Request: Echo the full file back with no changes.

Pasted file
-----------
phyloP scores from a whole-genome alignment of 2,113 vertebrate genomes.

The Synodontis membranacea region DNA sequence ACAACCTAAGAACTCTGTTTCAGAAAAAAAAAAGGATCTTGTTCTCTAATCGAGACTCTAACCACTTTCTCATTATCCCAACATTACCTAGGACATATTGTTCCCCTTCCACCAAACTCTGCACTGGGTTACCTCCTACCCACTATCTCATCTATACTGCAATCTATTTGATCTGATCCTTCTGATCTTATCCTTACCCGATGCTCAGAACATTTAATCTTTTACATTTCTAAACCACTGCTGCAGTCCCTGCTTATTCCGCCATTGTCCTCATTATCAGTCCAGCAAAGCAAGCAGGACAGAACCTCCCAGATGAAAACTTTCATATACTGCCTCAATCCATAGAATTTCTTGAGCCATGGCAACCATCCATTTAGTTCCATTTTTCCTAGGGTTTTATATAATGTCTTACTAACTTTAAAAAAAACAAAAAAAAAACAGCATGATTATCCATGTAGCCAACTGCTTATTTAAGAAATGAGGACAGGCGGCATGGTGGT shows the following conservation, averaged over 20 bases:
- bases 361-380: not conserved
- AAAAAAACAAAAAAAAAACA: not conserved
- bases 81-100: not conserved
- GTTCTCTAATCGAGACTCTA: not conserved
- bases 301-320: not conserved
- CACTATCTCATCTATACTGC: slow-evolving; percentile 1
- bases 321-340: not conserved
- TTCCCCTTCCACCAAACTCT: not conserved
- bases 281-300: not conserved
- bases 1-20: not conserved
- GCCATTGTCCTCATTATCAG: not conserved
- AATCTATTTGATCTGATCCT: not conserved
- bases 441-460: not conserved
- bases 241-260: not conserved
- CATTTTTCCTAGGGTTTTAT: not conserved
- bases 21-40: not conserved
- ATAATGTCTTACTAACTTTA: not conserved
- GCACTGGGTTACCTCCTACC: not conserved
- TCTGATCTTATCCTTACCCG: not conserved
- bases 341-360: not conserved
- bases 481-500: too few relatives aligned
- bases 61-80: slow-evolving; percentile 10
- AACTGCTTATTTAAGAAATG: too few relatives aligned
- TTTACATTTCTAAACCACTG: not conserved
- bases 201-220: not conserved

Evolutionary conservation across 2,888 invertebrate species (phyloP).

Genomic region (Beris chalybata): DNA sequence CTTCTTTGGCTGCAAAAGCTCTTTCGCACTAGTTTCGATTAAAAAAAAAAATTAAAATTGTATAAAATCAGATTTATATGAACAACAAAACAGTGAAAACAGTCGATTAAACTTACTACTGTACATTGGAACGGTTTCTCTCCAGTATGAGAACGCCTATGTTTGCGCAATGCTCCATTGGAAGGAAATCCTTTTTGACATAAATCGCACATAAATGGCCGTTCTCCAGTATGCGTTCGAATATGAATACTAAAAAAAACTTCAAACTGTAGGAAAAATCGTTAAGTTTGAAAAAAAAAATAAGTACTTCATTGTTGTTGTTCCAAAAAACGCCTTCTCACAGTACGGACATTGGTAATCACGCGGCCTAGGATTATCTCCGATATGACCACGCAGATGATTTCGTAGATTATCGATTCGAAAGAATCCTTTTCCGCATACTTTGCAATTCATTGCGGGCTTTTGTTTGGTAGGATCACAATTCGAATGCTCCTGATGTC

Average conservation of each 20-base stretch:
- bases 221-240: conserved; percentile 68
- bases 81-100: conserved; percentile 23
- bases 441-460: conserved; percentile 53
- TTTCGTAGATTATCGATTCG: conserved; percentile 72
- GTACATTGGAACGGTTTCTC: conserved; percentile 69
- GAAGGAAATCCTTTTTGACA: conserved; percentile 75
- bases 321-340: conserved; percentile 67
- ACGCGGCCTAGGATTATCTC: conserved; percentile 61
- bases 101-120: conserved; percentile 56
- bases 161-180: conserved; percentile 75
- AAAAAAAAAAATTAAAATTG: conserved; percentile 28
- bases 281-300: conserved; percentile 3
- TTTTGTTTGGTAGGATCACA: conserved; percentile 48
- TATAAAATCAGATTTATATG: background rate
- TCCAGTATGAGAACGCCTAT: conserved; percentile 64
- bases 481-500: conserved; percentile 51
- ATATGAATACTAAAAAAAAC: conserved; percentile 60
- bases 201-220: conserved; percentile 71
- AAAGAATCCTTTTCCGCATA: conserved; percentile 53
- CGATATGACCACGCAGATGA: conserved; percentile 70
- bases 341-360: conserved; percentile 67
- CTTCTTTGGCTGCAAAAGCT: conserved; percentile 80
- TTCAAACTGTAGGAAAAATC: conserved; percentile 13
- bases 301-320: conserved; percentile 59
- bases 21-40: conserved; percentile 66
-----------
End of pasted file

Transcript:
phyloP scores from a whole-genome alignment of 2,113 vertebrate genomes.

The Synodontis membranacea region DNA sequence ACAACCTAAGAACTCTGTTTCAGAAAAAAAAAAGGATCTTGTTCTCTAATCGAGACTCTAACCACTTTCTCATTATCCCAACATTACCTAGGACATATTGTTCCCCTTCCACCAAACTCTGCACTGGGTTACCTCCTACCCACTATCTCATCTATACTGCAATCTATTTGATCTGATCCTTCTGATCTTATCCTTACCCGATGCTCAGAACATTTAATCTTTTACATTTCTAAACCACTGCTGCAGTCCCTGCTTATTCCGCCATTGTCCTCATTATCAGTCCAGCAAAGCAAGCAGGACAGAACCTCCCAGATGAAAACTTTCATATACTGCCTCAATCCATAGAATTTCTTGAGCCATGGCAACCATCCATTTAGTTCCATTTTTCCTAGGGTTTTATATAATGTCTTACTAACTTTAAAAAAAACAAAAAAAAAACAGCATGATTATCCATGTAGCCAACTGCTTATTTAAGAAATGAGGACAGGCGGCATGGTGGT shows the following conservation, averaged over 20 bases:
- bases 361-380: not conserved
- AAAAAAACAAAAAAAAAACA: not conserved
- bases 81-100: not conserved
- GTTCTCTAATCGAGACTCTA: not conserved
- bases 301-320: not conserved
- CACTATCTCATCTATACTGC: slow-evolving; percentile 1
- bases 321-340: not conserved
- TTCCCCTTCCACCAAACTCT: not conserved
- bases 281-300: not conserved
- bases 1-20: not conserved
- GCCATTGTCCTCATTATCAG: not conserved
- AATCTATTTGATCTGATCCT: not conserved
- bases 441-460: not conserved
- bases 241-260: not conserved
- CATTTTTCCTAGGGTTTTAT: not conserved
- bases 21-40: not conserved
- ATAATGTCTTACTAACTTTA: not conserved
- GCACTGGGTTACCTCCTACC: not conserved
- TCTGATCTTATCCTTACCCG: not conserved
- bases 341-360: not conserved
- bases 481-500: too few relatives aligned
- bases 61-80: slow-evolving; percentile 10
- AACTGCTTATTTAAGAAATG: too few relatives aligned
- TTTACATTTCTAAACCACTG: not conserved
- bases 201-220: not conserved

Evolutionary conservation across 2,888 invertebrate species (phyloP).

Genomic region (Beris chalybata): DNA sequence CTTCTTTGGCTGCAAAAGCTCTTTCGCACTAGTTTCGATTAAAAAAAAAAATTAAAATTGTATAAAATCAGATTTATATGAACAACAAAACAGTGAAAACAGTCGATTAAACTTACTACTGTACATTGGAACGGTTTCTCTCCAGTATGAGAACGCCTATGTTTGCGCAATGCTCCATTGGAAGGAAATCCTTTTTGACATAAATCGCACATAAATGGCCGTTCTCCAGTATGCGTTCGAATATGAATACTAAAAAAAACTTCAAACTGTAGGAAAAATCGTTAAGTTTGAAAAAAAAAATAAGTACTTCATTGTTGTTGTTCCAAAAAACGCCTTCTCACAGTACGGACATTGGTAATCACGCGGCCTAGGATTATCTCCGATATGACCACGCAGATGATTTCGTAGATTATCGATTCGAAAGAATCCTTTTCCGCATACTTTGCAATTCATTGCGGGCTTTTGTTTGGTAGGATCACAATTCGAATGCTCCTGATGTC

Average conservation of each 20-base stretch:
- bases 221-240: conserved; percentile 68
- bases 81-100: conserved; percentile 23
- bases 441-460: conserved; percentile 53
- TTTCGTAGATTATCGATTCG: conserved; percentile 72
- GTACATTGGAACGGTTTCTC: conserved; percentile 69
- GAAGGAAATCCTTTTTGACA: conserved; percentile 75
- bases 321-340: conserved; percentile 67
- ACGCGGCCTAGGATTATCTC: conserved; percentile 61
- bases 101-120: conserved; percentile 56
- bases 161-180: conserved; percentile 75
- AAAAAAAAAAATTAAAATTG: conserved; percentile 28
- bases 281-300: conserved; percentile 3
- TTTTGTTTGGTAGGATCACA: conserved; percentile 48
- TATAAAATCAGATTTATATG: background rate
- TCCAGTATGAGAACGCCTAT: conserved; percentile 64
- bases 481-500: conserved; percentile 51
- ATATGAATACTAAAAAAAAC: conserved; percentile 60
- bases 201-220: conserved; percentile 71
- AAAGAATCCTTTTCCGCATA: conserved; percentile 53
- CGATATGACCACGCAGATGA: conserved; percentile 70
- bases 341-360: conserved; percentile 67
- CTTCTTTGGCTGCAAAAGCT: conserved; percentile 80
- TTCAAACTGTAGGAAAAATC: conserved; percentile 13
- bases 301-320: conserved; percentile 59
- bases 21-40: conserved; percentile 66